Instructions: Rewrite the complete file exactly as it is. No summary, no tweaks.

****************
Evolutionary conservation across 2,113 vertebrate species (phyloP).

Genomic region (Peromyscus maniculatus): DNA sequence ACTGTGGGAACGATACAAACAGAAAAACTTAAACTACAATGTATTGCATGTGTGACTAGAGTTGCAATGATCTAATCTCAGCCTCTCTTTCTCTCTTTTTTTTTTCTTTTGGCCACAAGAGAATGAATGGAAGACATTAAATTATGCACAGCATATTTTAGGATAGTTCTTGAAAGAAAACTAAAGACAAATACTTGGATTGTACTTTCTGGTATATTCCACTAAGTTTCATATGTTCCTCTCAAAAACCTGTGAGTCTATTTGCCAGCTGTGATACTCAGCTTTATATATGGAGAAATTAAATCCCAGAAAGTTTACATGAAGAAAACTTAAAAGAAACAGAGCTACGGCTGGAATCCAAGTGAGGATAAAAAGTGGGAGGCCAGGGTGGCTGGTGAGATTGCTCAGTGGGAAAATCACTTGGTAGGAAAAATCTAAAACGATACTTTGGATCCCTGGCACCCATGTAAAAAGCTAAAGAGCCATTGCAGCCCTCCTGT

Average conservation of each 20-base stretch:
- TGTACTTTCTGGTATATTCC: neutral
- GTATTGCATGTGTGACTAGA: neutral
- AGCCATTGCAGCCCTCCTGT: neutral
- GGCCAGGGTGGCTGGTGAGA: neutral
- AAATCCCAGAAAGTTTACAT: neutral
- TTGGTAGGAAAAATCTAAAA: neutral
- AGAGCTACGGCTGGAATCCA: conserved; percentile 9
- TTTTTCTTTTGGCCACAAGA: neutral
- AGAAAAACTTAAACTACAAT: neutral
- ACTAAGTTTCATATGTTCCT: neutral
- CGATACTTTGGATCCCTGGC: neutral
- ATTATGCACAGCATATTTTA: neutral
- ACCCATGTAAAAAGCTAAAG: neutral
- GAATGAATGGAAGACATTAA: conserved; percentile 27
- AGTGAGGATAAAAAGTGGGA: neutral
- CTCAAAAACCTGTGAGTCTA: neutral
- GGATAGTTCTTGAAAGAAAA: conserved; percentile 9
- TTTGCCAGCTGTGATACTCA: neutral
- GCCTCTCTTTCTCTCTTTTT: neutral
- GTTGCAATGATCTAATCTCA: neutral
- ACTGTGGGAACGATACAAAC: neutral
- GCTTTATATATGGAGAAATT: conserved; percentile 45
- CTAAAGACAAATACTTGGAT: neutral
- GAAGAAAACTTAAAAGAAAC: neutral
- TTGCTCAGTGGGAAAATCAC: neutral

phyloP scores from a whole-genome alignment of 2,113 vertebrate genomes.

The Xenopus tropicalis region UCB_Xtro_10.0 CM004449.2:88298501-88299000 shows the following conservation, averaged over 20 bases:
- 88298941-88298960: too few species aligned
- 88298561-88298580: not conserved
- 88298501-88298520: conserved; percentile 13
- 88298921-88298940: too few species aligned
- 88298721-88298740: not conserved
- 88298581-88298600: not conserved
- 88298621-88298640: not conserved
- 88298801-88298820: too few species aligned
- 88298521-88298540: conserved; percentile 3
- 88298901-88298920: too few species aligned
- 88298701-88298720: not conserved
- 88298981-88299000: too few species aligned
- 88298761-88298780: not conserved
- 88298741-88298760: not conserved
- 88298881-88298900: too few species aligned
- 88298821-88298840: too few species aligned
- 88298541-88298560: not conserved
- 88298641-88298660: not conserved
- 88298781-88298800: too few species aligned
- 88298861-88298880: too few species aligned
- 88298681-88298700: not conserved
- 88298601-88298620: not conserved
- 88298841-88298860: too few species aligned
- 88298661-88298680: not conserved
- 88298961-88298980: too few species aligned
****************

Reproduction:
Evolutionary conservation across 2,113 vertebrate species (phyloP).

Genomic region (Peromyscus maniculatus): DNA sequence ACTGTGGGAACGATACAAACAGAAAAACTTAAACTACAATGTATTGCATGTGTGACTAGAGTTGCAATGATCTAATCTCAGCCTCTCTTTCTCTCTTTTTTTTTTCTTTTGGCCACAAGAGAATGAATGGAAGACATTAAATTATGCACAGCATATTTTAGGATAGTTCTTGAAAGAAAACTAAAGACAAATACTTGGATTGTACTTTCTGGTATATTCCACTAAGTTTCATATGTTCCTCTCAAAAACCTGTGAGTCTATTTGCCAGCTGTGATACTCAGCTTTATATATGGAGAAATTAAATCCCAGAAAGTTTACATGAAGAAAACTTAAAAGAAACAGAGCTACGGCTGGAATCCAAGTGAGGATAAAAAGTGGGAGGCCAGGGTGGCTGGTGAGATTGCTCAGTGGGAAAATCACTTGGTAGGAAAAATCTAAAACGATACTTTGGATCCCTGGCACCCATGTAAAAAGCTAAAGAGCCATTGCAGCCCTCCTGT

Average conservation of each 20-base stretch:
- TGTACTTTCTGGTATATTCC: neutral
- GTATTGCATGTGTGACTAGA: neutral
- AGCCATTGCAGCCCTCCTGT: neutral
- GGCCAGGGTGGCTGGTGAGA: neutral
- AAATCCCAGAAAGTTTACAT: neutral
- TTGGTAGGAAAAATCTAAAA: neutral
- AGAGCTACGGCTGGAATCCA: conserved; percentile 9
- TTTTTCTTTTGGCCACAAGA: neutral
- AGAAAAACTTAAACTACAAT: neutral
- ACTAAGTTTCATATGTTCCT: neutral
- CGATACTTTGGATCCCTGGC: neutral
- ATTATGCACAGCATATTTTA: neutral
- ACCCATGTAAAAAGCTAAAG: neutral
- GAATGAATGGAAGACATTAA: conserved; percentile 27
- AGTGAGGATAAAAAGTGGGA: neutral
- CTCAAAAACCTGTGAGTCTA: neutral
- GGATAGTTCTTGAAAGAAAA: conserved; percentile 9
- TTTGCCAGCTGTGATACTCA: neutral
- GCCTCTCTTTCTCTCTTTTT: neutral
- GTTGCAATGATCTAATCTCA: neutral
- ACTGTGGGAACGATACAAAC: neutral
- GCTTTATATATGGAGAAATT: conserved; percentile 45
- CTAAAGACAAATACTTGGAT: neutral
- GAAGAAAACTTAAAAGAAAC: neutral
- TTGCTCAGTGGGAAAATCAC: neutral

phyloP scores from a whole-genome alignment of 2,113 vertebrate genomes.

The Xenopus tropicalis region UCB_Xtro_10.0 CM004449.2:88298501-88299000 shows the following conservation, averaged over 20 bases:
- 88298941-88298960: too few species aligned
- 88298561-88298580: not conserved
- 88298501-88298520: conserved; percentile 13
- 88298921-88298940: too few species aligned
- 88298721-88298740: not conserved
- 88298581-88298600: not conserved
- 88298621-88298640: not conserved
- 88298801-88298820: too few species aligned
- 88298521-88298540: conserved; percentile 3
- 88298901-88298920: too few species aligned
- 88298701-88298720: not conserved
- 88298981-88299000: too few species aligned
- 88298761-88298780: not conserved
- 88298741-88298760: not conserved
- 88298881-88298900: too few species aligned
- 88298821-88298840: too few species aligned
- 88298541-88298560: not conserved
- 88298641-88298660: not conserved
- 88298781-88298800: too few species aligned
- 88298861-88298880: too few species aligned
- 88298681-88298700: not conserved
- 88298601-88298620: not conserved
- 88298841-88298860: too few species aligned
- 88298661-88298680: not conserved
- 88298961-88298980: too few species aligned